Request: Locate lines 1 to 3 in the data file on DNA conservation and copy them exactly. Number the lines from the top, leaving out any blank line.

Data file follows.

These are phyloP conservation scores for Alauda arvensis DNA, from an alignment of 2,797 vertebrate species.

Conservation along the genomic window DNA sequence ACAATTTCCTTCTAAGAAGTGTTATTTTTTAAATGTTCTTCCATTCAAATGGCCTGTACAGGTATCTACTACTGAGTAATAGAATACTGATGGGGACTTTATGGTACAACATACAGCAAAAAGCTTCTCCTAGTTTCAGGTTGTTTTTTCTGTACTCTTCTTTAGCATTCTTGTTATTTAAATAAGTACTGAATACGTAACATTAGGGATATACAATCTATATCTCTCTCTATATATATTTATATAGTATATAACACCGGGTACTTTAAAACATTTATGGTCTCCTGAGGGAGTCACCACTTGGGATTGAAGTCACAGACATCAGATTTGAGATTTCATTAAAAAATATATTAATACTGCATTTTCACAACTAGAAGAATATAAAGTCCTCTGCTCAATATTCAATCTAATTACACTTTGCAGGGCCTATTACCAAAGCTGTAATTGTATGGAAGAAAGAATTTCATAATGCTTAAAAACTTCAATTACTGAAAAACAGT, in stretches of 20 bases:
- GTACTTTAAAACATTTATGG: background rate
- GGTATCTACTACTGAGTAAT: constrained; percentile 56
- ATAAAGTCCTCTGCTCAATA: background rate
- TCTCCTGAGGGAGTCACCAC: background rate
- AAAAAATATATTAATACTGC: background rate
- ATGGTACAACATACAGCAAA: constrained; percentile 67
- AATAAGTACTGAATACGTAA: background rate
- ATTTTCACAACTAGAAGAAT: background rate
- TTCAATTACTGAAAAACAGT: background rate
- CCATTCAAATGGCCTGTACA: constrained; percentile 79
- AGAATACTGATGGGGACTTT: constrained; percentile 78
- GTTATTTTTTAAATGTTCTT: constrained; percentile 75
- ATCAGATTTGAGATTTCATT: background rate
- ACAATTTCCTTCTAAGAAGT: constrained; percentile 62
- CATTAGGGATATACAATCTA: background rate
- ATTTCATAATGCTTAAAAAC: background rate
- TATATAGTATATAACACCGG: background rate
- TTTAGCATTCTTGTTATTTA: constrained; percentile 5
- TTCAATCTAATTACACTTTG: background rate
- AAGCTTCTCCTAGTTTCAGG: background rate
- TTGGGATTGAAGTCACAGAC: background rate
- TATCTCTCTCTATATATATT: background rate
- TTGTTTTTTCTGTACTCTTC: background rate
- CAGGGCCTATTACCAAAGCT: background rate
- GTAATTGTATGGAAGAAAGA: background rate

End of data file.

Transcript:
These are phyloP conservation scores for Alauda arvensis DNA, from an alignment of 2,797 vertebrate species.

Conservation along the genomic window DNA sequence ACAATTTCCTTCTAAGAAGTGTTATTTTTTAAATGTTCTTCCATTCAAATGGCCTGTACAGGTATCTACTACTGAGTAATAGAATACTGATGGGGACTTTATGGTACAACATACAGCAAAAAGCTTCTCCTAGTTTCAGGTTGTTTTTTCTGTACTCTTCTTTAGCATTCTTGTTATTTAAATAAGTACTGAATACGTAACATTAGGGATATACAATCTATATCTCTCTCTATATATATTTATATAGTATATAACACCGGGTACTTTAAAACATTTATGGTCTCCTGAGGGAGTCACCACTTGGGATTGAAGTCACAGACATCAGATTTGAGATTTCATTAAAAAATATATTAATACTGCATTTTCACAACTAGAAGAATATAAAGTCCTCTGCTCAATATTCAATCTAATTACACTTTGCAGGGCCTATTACCAAAGCTGTAATTGTATGGAAGAAAGAATTTCATAATGCTTAAAAACTTCAATTACTGAAAAACAGT, in stretches of 20 bases:
- GTACTTTAAAACATTTATGG: background rate